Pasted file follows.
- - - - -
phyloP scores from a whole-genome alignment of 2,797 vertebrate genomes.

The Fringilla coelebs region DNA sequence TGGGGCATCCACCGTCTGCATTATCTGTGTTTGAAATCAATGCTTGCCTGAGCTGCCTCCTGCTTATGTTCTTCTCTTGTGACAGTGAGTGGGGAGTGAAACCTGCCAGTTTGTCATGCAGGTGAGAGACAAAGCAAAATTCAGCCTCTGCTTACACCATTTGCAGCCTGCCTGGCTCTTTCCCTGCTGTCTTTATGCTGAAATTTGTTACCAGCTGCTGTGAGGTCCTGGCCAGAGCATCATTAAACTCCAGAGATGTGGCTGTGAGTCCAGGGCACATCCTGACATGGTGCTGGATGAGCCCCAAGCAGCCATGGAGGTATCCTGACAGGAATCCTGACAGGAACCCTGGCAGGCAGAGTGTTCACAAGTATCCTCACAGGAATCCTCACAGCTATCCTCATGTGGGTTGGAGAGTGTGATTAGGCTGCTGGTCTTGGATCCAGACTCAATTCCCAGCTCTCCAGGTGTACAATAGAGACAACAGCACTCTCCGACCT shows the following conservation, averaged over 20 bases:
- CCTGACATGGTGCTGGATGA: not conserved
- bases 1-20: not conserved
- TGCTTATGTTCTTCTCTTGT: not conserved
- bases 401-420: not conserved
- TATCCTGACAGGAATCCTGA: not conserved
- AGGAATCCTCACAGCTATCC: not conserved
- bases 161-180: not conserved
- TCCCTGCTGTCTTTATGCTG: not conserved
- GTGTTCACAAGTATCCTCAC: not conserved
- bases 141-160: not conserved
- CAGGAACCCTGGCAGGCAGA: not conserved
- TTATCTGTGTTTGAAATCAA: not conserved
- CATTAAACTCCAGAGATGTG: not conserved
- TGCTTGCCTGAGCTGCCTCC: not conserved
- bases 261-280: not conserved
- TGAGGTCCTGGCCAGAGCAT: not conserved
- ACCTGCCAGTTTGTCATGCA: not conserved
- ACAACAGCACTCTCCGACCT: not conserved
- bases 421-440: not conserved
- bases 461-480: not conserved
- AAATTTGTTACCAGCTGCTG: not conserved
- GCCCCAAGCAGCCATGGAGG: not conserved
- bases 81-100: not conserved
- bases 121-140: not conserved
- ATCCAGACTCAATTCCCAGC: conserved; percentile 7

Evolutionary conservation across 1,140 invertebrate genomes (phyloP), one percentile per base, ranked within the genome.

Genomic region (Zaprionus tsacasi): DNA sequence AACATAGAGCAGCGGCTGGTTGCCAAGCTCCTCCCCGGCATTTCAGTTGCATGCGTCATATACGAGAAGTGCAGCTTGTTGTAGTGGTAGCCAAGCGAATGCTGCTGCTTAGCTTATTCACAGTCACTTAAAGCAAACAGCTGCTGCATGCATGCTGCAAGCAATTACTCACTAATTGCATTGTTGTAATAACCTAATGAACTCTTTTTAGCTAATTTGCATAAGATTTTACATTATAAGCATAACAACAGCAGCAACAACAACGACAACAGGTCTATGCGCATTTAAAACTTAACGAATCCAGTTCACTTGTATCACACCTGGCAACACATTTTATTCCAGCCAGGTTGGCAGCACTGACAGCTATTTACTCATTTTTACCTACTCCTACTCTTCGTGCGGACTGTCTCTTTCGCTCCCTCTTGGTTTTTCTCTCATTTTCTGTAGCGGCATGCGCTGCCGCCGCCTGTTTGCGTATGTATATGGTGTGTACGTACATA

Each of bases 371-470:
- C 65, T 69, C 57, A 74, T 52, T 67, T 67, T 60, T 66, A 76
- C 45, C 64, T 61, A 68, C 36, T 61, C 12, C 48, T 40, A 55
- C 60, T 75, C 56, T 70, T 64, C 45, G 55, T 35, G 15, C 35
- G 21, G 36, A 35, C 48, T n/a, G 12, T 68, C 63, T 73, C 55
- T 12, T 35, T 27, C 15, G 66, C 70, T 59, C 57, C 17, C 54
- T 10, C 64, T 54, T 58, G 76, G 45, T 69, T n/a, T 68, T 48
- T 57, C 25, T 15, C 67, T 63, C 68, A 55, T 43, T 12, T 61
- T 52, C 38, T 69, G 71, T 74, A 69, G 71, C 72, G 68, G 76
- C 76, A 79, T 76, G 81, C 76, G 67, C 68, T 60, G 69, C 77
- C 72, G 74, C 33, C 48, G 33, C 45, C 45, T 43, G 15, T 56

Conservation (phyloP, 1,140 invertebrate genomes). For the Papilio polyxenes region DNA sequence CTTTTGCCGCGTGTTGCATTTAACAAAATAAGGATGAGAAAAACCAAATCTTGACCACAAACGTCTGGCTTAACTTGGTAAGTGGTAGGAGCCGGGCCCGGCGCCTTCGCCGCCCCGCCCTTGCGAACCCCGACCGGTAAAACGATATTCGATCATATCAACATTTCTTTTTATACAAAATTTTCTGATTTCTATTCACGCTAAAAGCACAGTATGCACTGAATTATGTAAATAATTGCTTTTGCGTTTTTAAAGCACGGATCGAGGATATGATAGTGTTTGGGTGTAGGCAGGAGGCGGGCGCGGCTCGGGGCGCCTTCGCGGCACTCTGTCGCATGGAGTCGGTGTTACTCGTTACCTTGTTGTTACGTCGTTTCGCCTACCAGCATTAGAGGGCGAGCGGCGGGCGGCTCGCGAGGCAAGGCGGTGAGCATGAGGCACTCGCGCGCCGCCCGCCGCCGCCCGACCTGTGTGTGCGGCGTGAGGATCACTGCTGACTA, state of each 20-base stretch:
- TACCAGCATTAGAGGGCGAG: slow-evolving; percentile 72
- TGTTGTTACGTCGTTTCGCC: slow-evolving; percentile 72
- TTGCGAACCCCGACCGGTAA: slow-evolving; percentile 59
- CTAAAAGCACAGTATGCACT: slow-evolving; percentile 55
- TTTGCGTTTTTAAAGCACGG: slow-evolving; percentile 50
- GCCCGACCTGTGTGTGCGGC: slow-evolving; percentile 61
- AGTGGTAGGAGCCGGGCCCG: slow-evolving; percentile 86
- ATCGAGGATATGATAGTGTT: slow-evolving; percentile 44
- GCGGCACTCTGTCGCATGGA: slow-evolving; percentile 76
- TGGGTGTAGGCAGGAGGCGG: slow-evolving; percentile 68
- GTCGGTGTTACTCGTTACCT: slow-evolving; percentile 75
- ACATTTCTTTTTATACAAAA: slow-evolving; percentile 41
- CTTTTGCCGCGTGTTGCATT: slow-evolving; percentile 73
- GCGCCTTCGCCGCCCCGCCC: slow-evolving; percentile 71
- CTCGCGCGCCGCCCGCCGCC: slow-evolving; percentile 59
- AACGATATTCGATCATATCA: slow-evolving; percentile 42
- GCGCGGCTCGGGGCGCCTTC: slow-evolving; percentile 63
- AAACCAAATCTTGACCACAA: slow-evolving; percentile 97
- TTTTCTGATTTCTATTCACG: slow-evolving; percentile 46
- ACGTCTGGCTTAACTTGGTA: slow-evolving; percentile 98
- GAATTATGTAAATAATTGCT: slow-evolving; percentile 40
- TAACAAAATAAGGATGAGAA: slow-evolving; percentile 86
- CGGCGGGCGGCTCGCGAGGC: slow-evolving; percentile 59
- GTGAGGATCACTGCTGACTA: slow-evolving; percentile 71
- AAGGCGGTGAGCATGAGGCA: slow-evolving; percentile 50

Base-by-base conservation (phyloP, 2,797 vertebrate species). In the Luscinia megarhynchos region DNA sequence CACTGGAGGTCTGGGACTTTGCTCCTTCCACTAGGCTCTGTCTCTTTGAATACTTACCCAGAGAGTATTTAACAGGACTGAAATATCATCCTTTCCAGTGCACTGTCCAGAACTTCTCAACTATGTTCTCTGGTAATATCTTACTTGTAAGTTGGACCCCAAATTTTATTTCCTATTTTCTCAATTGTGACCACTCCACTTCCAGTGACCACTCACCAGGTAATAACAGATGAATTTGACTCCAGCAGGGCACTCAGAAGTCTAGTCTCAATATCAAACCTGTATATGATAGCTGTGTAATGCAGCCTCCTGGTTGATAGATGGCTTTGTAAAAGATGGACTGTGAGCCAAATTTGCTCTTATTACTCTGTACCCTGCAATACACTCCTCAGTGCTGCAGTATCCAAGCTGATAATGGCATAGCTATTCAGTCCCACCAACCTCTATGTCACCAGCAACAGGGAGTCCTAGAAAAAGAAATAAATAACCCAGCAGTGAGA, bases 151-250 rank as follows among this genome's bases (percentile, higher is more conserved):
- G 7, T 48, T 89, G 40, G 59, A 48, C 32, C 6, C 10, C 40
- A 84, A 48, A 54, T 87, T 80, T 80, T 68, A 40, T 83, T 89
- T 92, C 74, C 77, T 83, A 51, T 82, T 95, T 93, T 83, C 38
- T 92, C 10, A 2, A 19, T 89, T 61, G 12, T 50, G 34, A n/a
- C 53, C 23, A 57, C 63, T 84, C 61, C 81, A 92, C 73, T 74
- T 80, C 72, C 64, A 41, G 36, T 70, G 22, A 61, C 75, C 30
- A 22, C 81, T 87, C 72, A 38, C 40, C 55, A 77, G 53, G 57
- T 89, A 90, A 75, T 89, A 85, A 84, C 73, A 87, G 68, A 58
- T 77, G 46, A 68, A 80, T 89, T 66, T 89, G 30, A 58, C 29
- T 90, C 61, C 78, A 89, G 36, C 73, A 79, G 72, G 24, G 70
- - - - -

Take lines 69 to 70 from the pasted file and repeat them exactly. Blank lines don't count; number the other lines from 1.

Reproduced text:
- A 84, A 48, A 54, T 87, T 80, T 80, T 68, A 40, T 83, T 89
- T 92, C 74, C 77, T 83, A 51, T 82, T 95, T 93, T 83, C 38